Former GM international operations boss, Steve Kiefer, says he is making progress in his mission to end distracting driving.
Early in 2022, Kiefer left GM to focus full time on the Kiefer Foundation, launched by the former GM executive in 2016 to honor his son, Mitchel. Mitchel was killed shortly after graduating from high school in a car accident caused by a distracted driver. Now, Kiefer says that his foundation is making progress towards its goal of reducing and eventually eliminating distracted driving. Per a report from Automotive News, the foundation has helped to push distracted driving law reform across the U.S., with involvement in new “hands free” legislation efforts in nine states.
Michigan State Representative Mari Manoogian (D-Birmingham) has worked towards distracting driving law reform since taking office in 2019, and with help from representatives Mike Mueller (R-Linden) and Joe Bellino (R-Monroe) introduced three bills aimed at banning distracted driving. The bills passed the House last January, but were blocked from going to the floor for a vote in the Senate.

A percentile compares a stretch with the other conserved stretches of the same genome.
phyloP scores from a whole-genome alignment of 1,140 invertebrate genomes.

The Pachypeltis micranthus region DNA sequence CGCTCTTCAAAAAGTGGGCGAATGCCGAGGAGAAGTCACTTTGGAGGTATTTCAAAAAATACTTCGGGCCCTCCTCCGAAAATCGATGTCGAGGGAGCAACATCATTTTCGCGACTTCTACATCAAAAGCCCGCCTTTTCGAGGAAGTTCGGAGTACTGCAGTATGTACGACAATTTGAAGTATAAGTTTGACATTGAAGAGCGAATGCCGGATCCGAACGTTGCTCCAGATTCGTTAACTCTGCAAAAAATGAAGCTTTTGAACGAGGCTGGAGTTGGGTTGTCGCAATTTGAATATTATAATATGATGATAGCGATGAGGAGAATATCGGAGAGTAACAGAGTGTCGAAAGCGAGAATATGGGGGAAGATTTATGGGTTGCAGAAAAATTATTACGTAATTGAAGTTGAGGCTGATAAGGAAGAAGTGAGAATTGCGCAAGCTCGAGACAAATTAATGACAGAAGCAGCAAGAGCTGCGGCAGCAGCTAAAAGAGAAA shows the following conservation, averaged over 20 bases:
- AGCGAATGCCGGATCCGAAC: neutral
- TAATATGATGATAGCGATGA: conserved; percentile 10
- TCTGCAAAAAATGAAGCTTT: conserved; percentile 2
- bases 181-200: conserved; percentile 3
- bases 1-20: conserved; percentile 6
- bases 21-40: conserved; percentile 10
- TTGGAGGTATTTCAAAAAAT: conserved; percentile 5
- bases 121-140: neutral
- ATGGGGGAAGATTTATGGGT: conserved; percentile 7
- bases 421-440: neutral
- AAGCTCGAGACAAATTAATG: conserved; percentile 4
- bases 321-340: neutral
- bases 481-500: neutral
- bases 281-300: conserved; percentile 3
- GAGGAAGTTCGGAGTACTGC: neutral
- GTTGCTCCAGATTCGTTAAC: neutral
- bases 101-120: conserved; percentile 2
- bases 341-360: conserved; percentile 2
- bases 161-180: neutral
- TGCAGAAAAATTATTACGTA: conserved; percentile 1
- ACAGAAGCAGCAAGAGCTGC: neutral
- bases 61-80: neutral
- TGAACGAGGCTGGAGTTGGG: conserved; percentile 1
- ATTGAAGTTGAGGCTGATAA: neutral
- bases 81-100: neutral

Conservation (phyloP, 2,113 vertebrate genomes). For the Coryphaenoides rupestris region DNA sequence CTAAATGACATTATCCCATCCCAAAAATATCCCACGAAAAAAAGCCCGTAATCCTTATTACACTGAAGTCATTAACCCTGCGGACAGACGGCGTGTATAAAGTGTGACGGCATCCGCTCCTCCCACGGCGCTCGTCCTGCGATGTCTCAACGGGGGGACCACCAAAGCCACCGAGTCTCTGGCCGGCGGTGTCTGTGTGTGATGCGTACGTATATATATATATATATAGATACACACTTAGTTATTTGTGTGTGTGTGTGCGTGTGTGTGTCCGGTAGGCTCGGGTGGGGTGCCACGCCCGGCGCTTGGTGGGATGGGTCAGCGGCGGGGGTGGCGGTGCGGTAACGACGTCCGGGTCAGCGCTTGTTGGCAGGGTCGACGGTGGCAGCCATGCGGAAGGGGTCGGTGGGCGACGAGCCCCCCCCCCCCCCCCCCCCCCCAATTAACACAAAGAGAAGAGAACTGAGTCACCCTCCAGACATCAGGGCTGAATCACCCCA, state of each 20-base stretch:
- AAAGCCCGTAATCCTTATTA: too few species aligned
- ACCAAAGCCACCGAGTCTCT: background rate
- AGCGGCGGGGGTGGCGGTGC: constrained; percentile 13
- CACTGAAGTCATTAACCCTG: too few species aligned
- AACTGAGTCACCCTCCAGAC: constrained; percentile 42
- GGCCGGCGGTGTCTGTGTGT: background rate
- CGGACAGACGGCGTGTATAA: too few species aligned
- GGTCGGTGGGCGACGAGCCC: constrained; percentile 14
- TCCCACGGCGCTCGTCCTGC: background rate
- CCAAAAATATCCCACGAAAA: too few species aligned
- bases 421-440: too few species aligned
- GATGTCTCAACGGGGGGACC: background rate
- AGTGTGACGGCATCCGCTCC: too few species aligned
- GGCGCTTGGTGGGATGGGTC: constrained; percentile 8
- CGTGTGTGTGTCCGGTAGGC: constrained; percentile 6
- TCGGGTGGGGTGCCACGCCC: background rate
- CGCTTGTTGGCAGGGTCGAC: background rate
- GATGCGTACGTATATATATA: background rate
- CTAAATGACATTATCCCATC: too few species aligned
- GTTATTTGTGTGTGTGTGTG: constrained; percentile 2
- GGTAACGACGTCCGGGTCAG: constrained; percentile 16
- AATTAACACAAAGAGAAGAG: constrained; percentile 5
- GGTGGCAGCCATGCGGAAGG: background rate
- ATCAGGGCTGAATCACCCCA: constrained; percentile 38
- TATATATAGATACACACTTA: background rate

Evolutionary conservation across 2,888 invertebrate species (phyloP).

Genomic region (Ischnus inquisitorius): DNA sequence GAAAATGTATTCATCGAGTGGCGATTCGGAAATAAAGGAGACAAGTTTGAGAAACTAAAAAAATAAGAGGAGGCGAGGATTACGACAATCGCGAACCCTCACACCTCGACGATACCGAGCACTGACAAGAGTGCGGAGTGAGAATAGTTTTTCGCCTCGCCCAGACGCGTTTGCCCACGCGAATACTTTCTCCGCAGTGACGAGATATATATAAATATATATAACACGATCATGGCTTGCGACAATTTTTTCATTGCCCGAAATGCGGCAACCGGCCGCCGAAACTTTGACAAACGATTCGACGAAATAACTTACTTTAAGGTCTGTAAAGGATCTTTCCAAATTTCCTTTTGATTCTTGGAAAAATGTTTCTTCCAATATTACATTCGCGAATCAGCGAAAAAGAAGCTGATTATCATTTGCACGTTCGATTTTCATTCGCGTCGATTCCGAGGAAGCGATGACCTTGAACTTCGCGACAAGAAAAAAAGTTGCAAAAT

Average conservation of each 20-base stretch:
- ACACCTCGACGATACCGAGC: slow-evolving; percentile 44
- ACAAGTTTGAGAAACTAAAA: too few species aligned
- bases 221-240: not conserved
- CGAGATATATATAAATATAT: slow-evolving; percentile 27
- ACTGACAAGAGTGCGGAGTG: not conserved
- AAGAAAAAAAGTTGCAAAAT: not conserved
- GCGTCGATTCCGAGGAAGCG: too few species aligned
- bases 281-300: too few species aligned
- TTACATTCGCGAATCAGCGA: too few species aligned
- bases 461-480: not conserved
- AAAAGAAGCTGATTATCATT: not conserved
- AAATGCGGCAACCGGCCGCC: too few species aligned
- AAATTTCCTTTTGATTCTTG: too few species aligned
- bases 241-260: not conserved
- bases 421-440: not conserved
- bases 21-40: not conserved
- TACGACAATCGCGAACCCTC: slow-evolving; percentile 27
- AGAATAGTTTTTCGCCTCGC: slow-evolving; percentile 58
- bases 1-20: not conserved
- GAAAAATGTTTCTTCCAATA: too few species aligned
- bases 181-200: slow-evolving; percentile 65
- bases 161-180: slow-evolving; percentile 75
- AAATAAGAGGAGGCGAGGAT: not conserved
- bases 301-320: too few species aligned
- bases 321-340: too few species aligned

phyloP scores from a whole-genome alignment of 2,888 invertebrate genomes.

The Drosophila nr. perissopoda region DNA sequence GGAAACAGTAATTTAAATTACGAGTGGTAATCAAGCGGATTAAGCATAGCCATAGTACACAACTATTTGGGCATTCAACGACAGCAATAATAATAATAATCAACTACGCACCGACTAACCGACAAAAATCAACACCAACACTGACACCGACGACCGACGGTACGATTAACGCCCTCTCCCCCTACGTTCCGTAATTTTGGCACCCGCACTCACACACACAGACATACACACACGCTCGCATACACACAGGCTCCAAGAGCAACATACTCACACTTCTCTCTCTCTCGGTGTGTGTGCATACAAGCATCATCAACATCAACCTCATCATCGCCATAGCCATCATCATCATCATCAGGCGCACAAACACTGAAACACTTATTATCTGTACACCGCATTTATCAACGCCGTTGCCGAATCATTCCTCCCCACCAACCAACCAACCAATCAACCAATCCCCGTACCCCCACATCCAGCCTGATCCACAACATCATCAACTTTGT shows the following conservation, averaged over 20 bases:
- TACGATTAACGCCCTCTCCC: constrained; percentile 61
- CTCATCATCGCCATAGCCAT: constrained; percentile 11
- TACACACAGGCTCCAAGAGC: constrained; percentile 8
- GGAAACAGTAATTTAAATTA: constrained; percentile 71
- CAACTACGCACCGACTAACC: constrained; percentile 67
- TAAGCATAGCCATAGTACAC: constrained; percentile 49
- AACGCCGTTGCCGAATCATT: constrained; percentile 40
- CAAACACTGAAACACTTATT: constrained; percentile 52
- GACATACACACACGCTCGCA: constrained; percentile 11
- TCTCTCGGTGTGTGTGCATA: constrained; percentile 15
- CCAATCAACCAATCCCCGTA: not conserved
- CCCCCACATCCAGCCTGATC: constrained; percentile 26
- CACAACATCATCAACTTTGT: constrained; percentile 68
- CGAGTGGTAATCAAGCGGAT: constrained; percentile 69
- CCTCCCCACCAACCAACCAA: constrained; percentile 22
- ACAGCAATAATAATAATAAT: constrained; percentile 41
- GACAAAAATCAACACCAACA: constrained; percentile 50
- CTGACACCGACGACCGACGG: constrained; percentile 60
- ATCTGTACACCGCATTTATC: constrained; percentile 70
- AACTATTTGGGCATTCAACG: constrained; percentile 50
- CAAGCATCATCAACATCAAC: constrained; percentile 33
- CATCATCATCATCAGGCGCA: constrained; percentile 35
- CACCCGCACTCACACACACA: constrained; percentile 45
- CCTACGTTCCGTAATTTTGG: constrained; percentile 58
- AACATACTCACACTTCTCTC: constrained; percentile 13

Nevertheless, Kiefer says he’s confident that the new distracted driving reform will pass early this year.
“Hopefully we’ll have a big celebration by spring next year,” he told Automotive News. “But more importantly, we’ll have these laws in place and deaths will drop next summer because of these laws. I’m sure of it.”
Kiefer has also drawn support from celebrities like pro football player Tom Brady and actor Mark Wahlberg, both of whom worked to promote the Kiefer Foundation’s “Just Drive” campaign. The foundation has also seen support from Lear Corp, Magna International, American Axle and Manufacturing Inc., and GM.
Back in 2017, the Kiefer Foundation worked with the state of Michigan to construct a new $600,000 battier on I-96 where Mitchel was killed. The foundation has raised nearly $2 million since launch, with funds used for awareness campaigns and education efforts across the U.S.